Margaret Benton has held many roles since she moved to Wisconsin nearly 20 years ago. With eight children, two living at home and others who live close to her house in Sun Prairie, Benton juggles motherhood with three jobs. She works as a cashier at T.J. Maxx, a bistro hostess at the East Madison Marriott Hotel and a social services specialist at Tellurian Behavioral Health.

Benton is also a student. After one more semester at Madison Area Technical College, she will have a liberal arts degree in human services with a minor in sociology. And there is another role she’s had to play that she has never been ashamed to admit: FoodShare recipient.

Benton is among the 951,000 individuals in Wisconsin who used FoodShare, Wisconsin’s food assistance program for low-income people, in 2021. When her FoodShare benefits fall short, Benton has used pantries to further stretch her family’s food supply.

Benton does not hesitate to ask charities and the government for help with this basic necessity — and she encourages others in need to use the help without feeling ashamed.

“I just never suffered from that (stigma) as an individual. Because I feel that this is my job as a parent to feed my kids,” Benton said.

Before the pandemic hit, 1 in 12 Wisconsinites were food insecure — meaning they couldn’t or were uncertain they could get the food they needed. Food insecurity is linked to children struggling more in school, worse health outcomes in all age groups and greater stress on families, according to the Wisconsin Food Security Project at the University of Wisconsin-Madison.

And the number of food-insecure Wisconsinites has likely increased as the impact of pandemic-related relief initiatives has begun to fade. The number of annual users of the state-federal FoodShare program grew by more than 100,000 from 2019 to 2021. Researchers are not certain about the long-term fallout, but national estimates suggest food insecurity during the early months of the pandemic was greater than any point in the last quarter-century.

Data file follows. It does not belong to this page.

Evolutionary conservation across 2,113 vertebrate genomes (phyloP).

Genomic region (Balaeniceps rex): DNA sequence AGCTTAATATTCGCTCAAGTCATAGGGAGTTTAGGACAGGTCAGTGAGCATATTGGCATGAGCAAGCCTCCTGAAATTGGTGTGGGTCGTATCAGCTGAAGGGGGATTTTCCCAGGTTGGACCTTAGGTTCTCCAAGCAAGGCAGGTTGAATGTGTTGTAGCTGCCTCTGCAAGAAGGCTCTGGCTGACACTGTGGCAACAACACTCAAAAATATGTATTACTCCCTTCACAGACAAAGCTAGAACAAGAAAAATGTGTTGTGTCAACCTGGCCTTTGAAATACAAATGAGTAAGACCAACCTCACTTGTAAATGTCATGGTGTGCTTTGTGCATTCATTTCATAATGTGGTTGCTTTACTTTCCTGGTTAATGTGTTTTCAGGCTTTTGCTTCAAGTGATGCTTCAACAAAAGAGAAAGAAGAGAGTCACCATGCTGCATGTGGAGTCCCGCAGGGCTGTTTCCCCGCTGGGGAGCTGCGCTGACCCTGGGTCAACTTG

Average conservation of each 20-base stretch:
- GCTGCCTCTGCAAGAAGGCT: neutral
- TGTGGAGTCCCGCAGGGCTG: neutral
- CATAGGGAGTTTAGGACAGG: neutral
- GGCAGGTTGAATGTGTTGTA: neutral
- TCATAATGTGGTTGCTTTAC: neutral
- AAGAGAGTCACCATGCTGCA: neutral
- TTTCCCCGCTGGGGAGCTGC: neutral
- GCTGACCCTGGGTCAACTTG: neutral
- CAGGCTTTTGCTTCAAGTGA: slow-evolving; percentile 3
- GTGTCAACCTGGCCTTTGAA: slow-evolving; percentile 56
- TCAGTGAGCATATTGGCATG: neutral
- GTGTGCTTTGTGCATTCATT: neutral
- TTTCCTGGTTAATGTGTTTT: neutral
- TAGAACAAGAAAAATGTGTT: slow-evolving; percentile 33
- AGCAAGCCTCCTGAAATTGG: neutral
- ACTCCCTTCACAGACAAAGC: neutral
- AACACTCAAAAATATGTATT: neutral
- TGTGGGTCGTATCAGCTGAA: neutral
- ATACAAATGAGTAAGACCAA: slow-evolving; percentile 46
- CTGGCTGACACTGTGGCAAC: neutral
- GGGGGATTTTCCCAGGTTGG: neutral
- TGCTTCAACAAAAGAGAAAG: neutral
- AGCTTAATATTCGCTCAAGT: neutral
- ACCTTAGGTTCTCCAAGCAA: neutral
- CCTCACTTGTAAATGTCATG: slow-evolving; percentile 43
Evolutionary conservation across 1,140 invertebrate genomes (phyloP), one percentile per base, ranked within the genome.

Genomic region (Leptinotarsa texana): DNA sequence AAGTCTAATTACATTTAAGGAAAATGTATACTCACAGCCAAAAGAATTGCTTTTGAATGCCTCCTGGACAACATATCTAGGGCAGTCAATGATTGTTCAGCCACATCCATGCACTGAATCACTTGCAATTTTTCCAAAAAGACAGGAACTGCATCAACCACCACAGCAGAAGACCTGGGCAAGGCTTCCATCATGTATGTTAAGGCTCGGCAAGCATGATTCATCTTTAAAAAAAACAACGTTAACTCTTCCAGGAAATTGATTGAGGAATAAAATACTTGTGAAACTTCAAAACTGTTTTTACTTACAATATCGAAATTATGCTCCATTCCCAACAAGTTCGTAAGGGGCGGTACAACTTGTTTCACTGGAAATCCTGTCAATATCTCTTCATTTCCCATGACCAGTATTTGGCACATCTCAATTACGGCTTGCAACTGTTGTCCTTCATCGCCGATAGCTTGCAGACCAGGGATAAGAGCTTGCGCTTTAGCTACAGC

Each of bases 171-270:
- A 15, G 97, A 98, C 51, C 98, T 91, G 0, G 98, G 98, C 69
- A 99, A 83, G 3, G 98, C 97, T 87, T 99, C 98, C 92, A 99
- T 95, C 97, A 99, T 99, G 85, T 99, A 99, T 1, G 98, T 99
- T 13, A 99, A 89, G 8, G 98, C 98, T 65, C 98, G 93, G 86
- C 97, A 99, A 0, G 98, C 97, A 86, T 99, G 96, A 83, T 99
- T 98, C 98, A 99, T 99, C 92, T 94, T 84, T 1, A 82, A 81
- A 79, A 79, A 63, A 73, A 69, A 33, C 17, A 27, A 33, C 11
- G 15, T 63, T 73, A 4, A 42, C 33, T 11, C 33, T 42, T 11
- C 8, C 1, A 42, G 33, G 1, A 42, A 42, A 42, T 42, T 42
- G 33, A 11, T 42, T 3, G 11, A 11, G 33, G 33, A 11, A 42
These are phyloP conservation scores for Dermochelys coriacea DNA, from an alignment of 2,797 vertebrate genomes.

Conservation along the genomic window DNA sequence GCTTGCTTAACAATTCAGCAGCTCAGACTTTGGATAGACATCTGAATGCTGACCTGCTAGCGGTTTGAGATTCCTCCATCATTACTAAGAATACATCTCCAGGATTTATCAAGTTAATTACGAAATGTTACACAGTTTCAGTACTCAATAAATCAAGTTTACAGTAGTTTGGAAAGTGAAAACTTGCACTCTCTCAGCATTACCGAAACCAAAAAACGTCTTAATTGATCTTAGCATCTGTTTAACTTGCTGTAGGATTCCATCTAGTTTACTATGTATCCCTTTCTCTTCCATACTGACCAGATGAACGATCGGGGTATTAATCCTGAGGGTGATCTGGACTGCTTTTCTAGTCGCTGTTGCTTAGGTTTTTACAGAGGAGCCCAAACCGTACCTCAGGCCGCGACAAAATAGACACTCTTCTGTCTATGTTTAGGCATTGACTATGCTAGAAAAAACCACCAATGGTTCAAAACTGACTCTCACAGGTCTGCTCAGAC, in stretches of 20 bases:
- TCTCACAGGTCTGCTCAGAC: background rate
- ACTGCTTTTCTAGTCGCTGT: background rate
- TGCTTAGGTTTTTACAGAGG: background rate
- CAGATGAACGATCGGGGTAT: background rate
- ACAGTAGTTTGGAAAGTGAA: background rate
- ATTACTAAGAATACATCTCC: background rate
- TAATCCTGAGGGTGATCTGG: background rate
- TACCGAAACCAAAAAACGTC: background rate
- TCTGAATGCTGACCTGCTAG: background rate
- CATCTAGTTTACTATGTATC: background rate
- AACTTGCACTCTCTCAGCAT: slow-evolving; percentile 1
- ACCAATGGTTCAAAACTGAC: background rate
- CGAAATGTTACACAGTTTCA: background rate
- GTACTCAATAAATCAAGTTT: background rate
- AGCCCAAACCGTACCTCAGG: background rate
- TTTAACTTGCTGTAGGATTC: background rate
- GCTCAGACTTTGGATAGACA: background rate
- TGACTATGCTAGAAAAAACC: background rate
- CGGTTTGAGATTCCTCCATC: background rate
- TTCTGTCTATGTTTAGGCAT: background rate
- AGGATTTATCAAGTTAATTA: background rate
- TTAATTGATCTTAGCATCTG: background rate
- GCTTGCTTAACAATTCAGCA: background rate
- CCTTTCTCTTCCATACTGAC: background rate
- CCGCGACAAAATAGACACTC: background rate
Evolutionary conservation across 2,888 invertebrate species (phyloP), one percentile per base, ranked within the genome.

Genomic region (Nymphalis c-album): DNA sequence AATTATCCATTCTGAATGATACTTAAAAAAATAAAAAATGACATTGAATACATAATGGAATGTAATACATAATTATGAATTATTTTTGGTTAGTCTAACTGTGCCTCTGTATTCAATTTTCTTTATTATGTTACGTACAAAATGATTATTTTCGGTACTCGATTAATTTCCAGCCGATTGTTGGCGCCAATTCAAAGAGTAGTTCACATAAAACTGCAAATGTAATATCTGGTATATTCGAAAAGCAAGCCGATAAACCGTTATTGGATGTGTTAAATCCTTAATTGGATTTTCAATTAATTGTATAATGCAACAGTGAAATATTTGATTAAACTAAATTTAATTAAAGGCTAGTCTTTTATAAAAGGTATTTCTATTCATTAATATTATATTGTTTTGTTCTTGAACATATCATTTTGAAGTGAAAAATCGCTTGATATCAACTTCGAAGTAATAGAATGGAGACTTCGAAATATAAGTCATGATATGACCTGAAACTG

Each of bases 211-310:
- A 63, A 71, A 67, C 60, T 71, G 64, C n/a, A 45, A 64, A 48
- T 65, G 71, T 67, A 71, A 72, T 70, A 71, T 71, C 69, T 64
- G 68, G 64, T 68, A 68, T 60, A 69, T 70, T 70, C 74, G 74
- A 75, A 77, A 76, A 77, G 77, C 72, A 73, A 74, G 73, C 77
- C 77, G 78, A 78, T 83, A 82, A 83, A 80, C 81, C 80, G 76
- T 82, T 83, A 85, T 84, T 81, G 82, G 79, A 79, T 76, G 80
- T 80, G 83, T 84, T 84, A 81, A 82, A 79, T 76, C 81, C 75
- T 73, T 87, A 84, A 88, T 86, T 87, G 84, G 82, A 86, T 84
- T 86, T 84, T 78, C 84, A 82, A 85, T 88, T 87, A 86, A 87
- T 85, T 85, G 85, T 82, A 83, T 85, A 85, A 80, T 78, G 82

Anti-hunger advocates and people using pandemic programs had hoped the changes would stick — but some of the provisions have already expired. In their absence, long-term and patchwork remedies endure, including stores on wheels, subsidies to bring grocery stores to food deserts and recovery programs that collect edible food headed for the dumpster for distribution to people in need.

Meanwhile, government funding for Wisconsin’s FoodShare program is the highest it has been in a decade. That has sparked concerns from legislative Republicans that the state is spending too much and possibly disincentivizing work at a time when Wisconsin is grappling with a shortage of labor.

Wisconsin’s system: ‘No room for error’

Wisconsin Food Security Project coordinator Judi Bartfeld said food security rests on four central pillars: financial security; vibrant, affordable food systems; robust federal nutrition and assistance programs; and strong safety nets provided by emergency or charitable food networks.

Food insecurity is a “bigger concept than just hunger,” Bartfeld said.

“It’s really a continuum,” she said. “At the one end, you have people who are anxious and uncertain about whether they’re going to get the food they need, whether they can put food on the table. At the extreme end of the spectrum, you have households that are not feeding their kids for a whole day.”

Hunger is not evenly distributed — especially in Wisconsin. While households in the state report less food insecurity on average, about 1 in 5 children live in food-insecure households in Wisconsin, which is higher than the national average.

At 32.6%, food insecurity for Black households in Wisconsin is nearly five times the rate of white households — and double the rate of the national average — making it one of the largest disparities in the country. Barfeld described the disparity as “quite stunning.”

Other factors can compound the problem, including location. According to 2015 numbers from the U.S. Department of Agriculture, about 10% of Wisconsinites live in regions meeting the characteristics of a food desert. These are low-income or rural areas where people do not have easy access to groceries. Lack of transportation can further intensify the challenges of living in a food desert.

The system of state-federal food assistance has stringent income requirements and frequent income reporting requirements that make maintaining benefits difficult for many recipients.

“Being on FoodShare, there are a lot of limits. There’s embarrassment. There’s always a mindset of (it’s) not enough,” Benton said.